This selection, chosen by Guest Curator Elizabeth Vignali, is from Defacing the Monument by Susan Briante, released by Noemi Press in 2020.
In the fifth-floor apartment that serves as a migrant women and children’s shelter in Nogales, Sonora: an 18-year-old girl who wants to see her father, a woman from Central America who left under death threat, a mother who fled an abusive relationship and now needs to make more money to support her children and grandchildren, and an 80-year-old who wants to cross into Nogales, AZ, for the eighth time so she can sell paletas from a pushcart.
A nun prods them into telling their stories to us: four women and one man visiting from a creative writing program at a state university just an hour north of them through an initiative that aims to use literary and documentary arts to diversify the stories about and expand dialogue on issues related to the border.15
The eldest woman stands raising her hand as if testifying or praying. She says when the first President Bush came into office, he tried to make life hard for migrants. But we rose up, she explains, and stopped him. She says as soon as she can, she will go back to the popsicle factory, to her boss. She tells us her boss’s name and address, says her boss will give her a card to help her stay
as soon as she can get back.
And the woman who fled her country under death threat says: “We want peace.” Decades of US policies and interventions in Central America that favor business interests over the majority of the population, that export gang members and failed anti-gang policies, must feel like a long, dirty war.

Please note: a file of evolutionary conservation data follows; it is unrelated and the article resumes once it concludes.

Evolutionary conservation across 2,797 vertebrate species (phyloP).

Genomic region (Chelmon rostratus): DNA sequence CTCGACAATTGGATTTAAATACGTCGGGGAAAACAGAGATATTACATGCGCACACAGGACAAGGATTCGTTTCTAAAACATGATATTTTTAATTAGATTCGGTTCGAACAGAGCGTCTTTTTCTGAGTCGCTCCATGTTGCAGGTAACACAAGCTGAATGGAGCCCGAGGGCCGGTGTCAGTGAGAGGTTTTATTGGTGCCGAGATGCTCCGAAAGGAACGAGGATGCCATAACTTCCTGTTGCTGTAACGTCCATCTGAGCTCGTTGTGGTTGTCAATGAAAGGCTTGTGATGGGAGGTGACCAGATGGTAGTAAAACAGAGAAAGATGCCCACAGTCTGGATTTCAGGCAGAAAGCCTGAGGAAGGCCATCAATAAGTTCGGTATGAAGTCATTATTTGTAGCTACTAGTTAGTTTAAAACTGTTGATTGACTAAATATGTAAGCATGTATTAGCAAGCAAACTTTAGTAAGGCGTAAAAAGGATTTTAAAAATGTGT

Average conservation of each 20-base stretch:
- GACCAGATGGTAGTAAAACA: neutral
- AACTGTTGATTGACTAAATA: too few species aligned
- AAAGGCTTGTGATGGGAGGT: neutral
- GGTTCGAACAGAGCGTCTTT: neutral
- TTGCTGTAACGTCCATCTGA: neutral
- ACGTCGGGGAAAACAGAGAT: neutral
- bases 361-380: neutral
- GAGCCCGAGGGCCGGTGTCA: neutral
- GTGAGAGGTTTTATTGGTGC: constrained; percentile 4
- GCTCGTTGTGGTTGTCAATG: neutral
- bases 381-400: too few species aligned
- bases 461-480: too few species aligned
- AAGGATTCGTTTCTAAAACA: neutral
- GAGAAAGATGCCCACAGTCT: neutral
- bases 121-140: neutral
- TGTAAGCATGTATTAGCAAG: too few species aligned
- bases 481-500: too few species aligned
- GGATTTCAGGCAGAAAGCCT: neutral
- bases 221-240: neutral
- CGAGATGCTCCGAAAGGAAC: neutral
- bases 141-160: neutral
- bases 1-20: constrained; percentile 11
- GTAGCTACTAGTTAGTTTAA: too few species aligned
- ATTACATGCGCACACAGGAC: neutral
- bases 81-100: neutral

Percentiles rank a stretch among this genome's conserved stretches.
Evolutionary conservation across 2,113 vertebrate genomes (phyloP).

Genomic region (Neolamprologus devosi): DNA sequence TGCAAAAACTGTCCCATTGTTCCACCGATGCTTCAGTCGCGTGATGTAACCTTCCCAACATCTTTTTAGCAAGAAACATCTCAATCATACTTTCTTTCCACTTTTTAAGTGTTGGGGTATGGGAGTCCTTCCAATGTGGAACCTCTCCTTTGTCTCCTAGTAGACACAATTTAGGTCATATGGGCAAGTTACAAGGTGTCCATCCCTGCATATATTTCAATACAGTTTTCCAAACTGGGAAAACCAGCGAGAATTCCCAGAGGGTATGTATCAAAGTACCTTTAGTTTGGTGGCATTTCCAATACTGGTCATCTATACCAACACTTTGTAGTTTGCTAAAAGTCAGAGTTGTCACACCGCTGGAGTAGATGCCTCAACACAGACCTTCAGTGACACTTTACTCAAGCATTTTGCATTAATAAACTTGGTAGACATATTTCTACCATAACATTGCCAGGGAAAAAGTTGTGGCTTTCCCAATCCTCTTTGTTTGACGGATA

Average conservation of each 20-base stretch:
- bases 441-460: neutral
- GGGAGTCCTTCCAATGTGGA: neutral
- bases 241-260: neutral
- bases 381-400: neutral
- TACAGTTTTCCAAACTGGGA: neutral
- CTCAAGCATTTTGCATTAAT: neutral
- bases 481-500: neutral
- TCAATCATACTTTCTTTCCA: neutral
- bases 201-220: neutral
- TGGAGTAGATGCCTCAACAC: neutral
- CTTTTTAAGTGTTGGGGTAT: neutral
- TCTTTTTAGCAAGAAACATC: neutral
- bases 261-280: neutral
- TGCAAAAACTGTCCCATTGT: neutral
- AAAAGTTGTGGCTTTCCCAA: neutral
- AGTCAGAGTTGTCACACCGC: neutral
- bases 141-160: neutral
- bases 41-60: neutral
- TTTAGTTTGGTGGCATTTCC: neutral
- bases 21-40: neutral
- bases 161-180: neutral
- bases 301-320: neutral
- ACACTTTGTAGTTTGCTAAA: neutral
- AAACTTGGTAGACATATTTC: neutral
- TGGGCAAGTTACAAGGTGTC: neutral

“Do you feel better when you tell these stories?” one of us asks. And the woman does not answer, just keeps telling her story.
“We are teaching them to make earrings,” the nun explains as she brings us into another room and shows us beaded jewelry: row upon row, each piece a little memorial to every woman who has come through the shelter.
What did the nun tell them about our presence or what we might be able to do for them? Were they told we could help? Were they told we could help before the end of their two-week stay at the woman’s shelter after which they would have to find their way north or back from where they came? Were they told some faulty equation of voice and change, some scrawl of hope like the flight of sparrows, stalling and diving without knowing whose house they alight upon?
What did we think we could do? Every summer for the past three I have gone to Nogales, Mexico, with students from the University of Arizona’s MFA in Creative Writing Southwest Field Studies in Writing Program to witness and write about migration and environment issues unique to southern Arizona. And each summer, as we bear witness to conditions migrants face, we wonder: How can we amplify voices without turning other people’s stories into commodities, without re-affirming the faulty myth of “giving voice”? We do not want to reduce the struggles of the migrants we meet to mere human-interest stories. We know that writing will not be enough.
The change necessary to improve the migrant women’s lives feels utterly available and beyond any single transaction.
“We will work hard,” the women tell us. “Do you have bracelets?” we eventually ask.
15 Since the summer of 2017, I have codirected the University of Arizona’s MFA in Creative Writing Southwest Field Studies in Writing Program. The program sends MFA students to write and research in residency for two weeks on the US-Mexico border. As part of the program, the students also offer creative writing workshops to marginalized youth and partner with community based social justice and environmental organizations. As of this writing, the program is on hiatus because of a lack of funding.
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